This is to be a portrait in oils of Ezy Boy, my friend’s Shire (an enormous draft horse). I assemble photographs of him running in the snow (profile), a close-up (profile), a front view. The snow flies up in a cloud around him, obscuring the details of his feet and lower legs. His lower torso is largely in shadow. The long fur that flies out from his knees to the tops of his hooves obscures the leg joints. I cannot get a clear view of the anatomical features for these reasons and must rely on my former anatomical studies, photos off the Internet, and some pictures I have of regular (not draft) horses to fill in details.
I begin a sketch of Ezy boy in pencil on paper (no detail yet), attempting to capture the power and massive bulk of his body as it plunges forward, shifting laboriously from side to side. If I cannot get the essence of this noble creature, all the details will mean little. I want to show his face in at least a 3/4 view and also opt to run him on a diagonal toward me. This makes the picture more intimate and dynamic than a profile in a horizontal line. I do not have him photographed in this view. But an artist must not neglect any challenge that will produce a better result.
Many sketches may be needed to get it right. To neglect thorough preparation is to create difficulties in the painting stage later when corrections will be difficult to make. Even without detail, proportions should be correct. Since Ezy Boy is galloping toward me, he is “foreshortened”. This is tricky. His body will not appear as long as it would appear in profile. It is wise to back off from your easel or drafting board at intervals to check proportions. A slanted drafting board can distort the view of a large painting because you are looking up at it slightly. Rembrandt is said to have painted at some distance from his easel by using brushes with extremely long handles (evidently for this reason). He used a “mawl slick” (which looks similar to a majorette’s baton with a bulb at one end) which is braced against the easel (at the bulb end) while the hand is braced against the mawl stick.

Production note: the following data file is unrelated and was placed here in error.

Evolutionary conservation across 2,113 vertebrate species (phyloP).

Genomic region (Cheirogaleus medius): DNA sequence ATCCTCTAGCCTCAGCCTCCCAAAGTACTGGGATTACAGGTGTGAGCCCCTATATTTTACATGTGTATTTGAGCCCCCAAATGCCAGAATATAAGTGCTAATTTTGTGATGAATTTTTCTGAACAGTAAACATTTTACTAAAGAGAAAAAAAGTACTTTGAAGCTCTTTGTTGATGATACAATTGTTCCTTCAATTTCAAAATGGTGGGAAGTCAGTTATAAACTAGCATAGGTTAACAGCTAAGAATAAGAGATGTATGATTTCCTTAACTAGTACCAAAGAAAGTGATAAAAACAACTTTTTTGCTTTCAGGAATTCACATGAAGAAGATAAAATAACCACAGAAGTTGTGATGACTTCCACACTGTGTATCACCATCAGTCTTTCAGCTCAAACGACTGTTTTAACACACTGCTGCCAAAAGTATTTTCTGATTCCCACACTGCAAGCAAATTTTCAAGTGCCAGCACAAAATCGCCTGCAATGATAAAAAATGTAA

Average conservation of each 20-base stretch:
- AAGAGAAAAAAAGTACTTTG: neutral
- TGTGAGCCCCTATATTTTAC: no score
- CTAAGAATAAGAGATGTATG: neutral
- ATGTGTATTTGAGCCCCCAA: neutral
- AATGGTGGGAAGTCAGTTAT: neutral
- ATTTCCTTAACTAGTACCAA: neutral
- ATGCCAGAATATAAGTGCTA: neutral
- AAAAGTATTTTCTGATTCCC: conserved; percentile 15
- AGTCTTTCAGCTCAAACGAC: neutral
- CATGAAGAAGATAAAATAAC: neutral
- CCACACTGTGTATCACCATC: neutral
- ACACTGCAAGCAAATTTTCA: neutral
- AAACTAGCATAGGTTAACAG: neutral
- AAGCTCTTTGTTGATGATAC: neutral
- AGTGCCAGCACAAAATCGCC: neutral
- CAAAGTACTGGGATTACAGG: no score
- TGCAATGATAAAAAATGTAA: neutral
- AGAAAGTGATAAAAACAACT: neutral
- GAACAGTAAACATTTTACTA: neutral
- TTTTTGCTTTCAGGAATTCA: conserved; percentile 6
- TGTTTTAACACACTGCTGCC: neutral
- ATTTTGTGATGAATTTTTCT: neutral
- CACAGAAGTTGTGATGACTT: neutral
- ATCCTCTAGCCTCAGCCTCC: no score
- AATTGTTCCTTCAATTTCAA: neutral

I show Ezy Boy running out of a sun-lit field into the darker forest. He will be somewhat back-lit (a dramatic effect). I rough in the large background areas of light and shade. Then I transfer the sketch onto the board on which I will paint. I lay a tracing of the sketch (on tracing vellum) onto the board, tape it in a few places at the edges, then slip a piece of graphite covered transfer paper underneath the tracing (graphite side down). Now I go over the lines of the tracing with a sharp pencil. I remove the tracing paper and graphit transfer sheet. My sketch is now on the board. I could sketch in more details at this point, but have opted to begin lightly blocking in my painting first (next lesson).